5

The basic Microdata should be something like:

<div itemscope itemtype="http://schema.org/LocalBusiness">
<a itemprop="url" href="url"><div itemprop="name"><strong>name</strong></div>
</a>
<div itemprop="description">My Description</div>
<div itemprop="address" itemscope itemtype="http://schema.org/PostalAddress">
<span itemprop="streetAddress">My Address</span><br>
<span itemprop="addressLocality">My City</span><br>
<span itemprop="postalCode">My Zip</span><br>
<span itemprop="addressCountry">My Country</span><br>
</div>
</div>

But can I "split" the itemscope along the page?

Giving an extreme example - Say I have the name at the header of a page, the address in the middle of the page, and the country at the footer.

Would it still be a valid / effective to split the data in such a way? or do I always need to use a cluster.

And if a split is valid, how exactly to perform it? Do I just need to repeat the divs like :

    <div itemscope itemtype="http://schema.org/LocalBusiness">
<div itemprop="name"><strong>name</strong></div>
</a>
    <div itemprop="description">My Description</div>

    </div>

And …

 <div itemscope itemtype="http://schema.org/LocalBusiness">

    <span itemprop="streetAddress">My Address</span><br>

    </div>

And …

   <div itemscope itemtype="http://schema.org/LocalBusiness">

    <span itemprop="country">My Country</span><br>

   </div>

This is my first time considering the use of Microdata - and I just want to make sure that I do it correctly - and I could not see any references to such a "split".

And on the same topic, can I use already existing elements, while adding only the itemscope?

For example:

<div itemscope itemtype="http://schema.org/LocalBusiness">
<h1><div id = "title" class="title" itemprop="name"><strong>name</strong></div></h1>
</a>
1
2

No, a parser will probably see what you're suggesting as 3 separate Local Business entities.

But you can have other text between the various properties in http://schema.org/LocalBusiness as follows:

<div itemscope itemtype="http://schema.org/LocalBusiness">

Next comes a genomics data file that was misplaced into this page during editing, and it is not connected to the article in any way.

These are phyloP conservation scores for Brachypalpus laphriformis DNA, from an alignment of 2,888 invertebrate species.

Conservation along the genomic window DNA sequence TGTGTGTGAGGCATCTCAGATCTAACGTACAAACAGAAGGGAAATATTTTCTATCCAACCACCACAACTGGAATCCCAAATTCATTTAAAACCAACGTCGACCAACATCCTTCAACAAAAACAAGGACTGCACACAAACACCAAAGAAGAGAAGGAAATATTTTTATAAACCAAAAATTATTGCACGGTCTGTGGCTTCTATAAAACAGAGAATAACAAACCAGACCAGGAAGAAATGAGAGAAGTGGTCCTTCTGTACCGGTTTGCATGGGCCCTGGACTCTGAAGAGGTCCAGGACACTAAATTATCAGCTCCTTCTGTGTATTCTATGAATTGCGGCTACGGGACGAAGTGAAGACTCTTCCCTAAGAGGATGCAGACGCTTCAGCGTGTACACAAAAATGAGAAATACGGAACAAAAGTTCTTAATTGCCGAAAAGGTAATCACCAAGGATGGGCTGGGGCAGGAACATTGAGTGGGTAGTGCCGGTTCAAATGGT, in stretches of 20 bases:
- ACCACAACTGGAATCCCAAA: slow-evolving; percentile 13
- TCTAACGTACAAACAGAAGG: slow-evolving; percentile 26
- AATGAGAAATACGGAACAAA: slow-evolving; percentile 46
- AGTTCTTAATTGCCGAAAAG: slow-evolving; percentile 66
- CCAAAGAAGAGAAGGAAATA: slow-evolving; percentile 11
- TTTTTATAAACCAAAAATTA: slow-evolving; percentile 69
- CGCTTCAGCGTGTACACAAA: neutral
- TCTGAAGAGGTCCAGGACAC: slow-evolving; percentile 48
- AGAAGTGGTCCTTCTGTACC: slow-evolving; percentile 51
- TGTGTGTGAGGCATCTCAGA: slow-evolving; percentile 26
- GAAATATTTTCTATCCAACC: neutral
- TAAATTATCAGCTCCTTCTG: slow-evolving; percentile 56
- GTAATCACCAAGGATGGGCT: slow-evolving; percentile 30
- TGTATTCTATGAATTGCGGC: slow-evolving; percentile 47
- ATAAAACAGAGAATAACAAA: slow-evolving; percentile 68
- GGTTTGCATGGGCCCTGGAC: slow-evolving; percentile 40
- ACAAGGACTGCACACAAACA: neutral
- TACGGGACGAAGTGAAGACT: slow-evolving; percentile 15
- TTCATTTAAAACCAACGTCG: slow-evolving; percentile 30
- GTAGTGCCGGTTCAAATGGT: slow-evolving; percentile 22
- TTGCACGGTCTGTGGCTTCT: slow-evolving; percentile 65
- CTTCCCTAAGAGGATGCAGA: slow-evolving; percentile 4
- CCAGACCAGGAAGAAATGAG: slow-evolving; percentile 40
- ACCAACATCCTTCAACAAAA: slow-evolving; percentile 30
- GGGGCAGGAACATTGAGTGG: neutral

<a itemprop="url" href="url"><div itemprop="name"><strong>name</strong></div></a>
  <p>
     This paragraph is not used by schema.org
     Lorem ipsum dolor sit amet, consectetur adipiscing elit. Nam blandit pretium
     massa, in consectetur velit. Vivamus aliquam, turpis in pellentesque pulvinar,
     lectus diam fermentum velit, quis fermentum arcu turpis in orci. Duis egestas
     urna vel velit suscipit mollis. Nulla sed diam massa.
  </p>
  <div itemprop="description">My Description</div>
</div>
4
  • So just to be clear - what you are actually saying is that in my ( extreme scenario ) example I would need to wrap the whole page in an itemscope div ? ( for example the wrapper div ?? ) – Obmerk Kronen Jan 13 '14 at 8:49
  • Yes, or just attach the itemscope line to the body element – Paul Watson Jan 13 '14 at 10:36
  • Thanks, Last question - So actually it does not disturb if in the middle I have 1000 other things ? ( images, links, advertisments ..) – Obmerk Kronen Jan 13 '14 at 11:25
  • No, any application parsing the Microdata in your page will ignore anything that's not explicitly defined as a itemprop of the itemtype. So in my example in my first answer, the paragraph with the "Lorem ipsum" text in it would be completely ignored in terms of Microdata. – Paul Watson Jan 13 '14 at 12:08
8

The easiest is to have everything in the same hierarchical tree. But you can split things using itemref. See this example from the same document you linked to:

In the following example, the "a" property has the values "1" and "2", in that order, but whether the "a" property comes before the "b" property or not is not important:

<div itemscope>
  <p itemprop="a">1</p>
  <p itemprop="a">2</p>
  <p itemprop="b">test</p>
</div>

Thus, the following is equivalent:

<div itemscope>
  <p itemprop="b">test</p>
  <p itemprop="a">1</p>
  <p itemprop="a">2</p>
</div>

And the following:

<div itemscope itemref="x">
  <p itemprop="b">test</p>
  <p itemprop="a">2</p>
</div>
<div id="x">
  <p itemprop="a">1</p>
</div>
3
  • +1 Using Google's testing tool (google.com/webmasters/tools/richsnippets) shows that this does work so I think this should be the accepted answer. – Hidden Hobbes Oct 22 '14 at 13:44
  • But itemprop="a" that is inside <div id="x"> will be considered as a property of WebPage, and this will cause validation error for a WebPage object – Eugene Mala Mar 18 '15 at 14:29
  • The only isssue with this one as a solutions is if you have to reference from multiple places you end up duplicating the ID value, which then makes the document structure invalid in many contexts. Still, this is pretty much the answer. – Ted Stresen-Reuter Oct 2 '19 at 17:16

Your Answer

By clicking “Post Your Answer”, you agree to our terms of service, privacy policy and cookie policy

Not the answer you're looking for? Browse other questions tagged or ask your own question.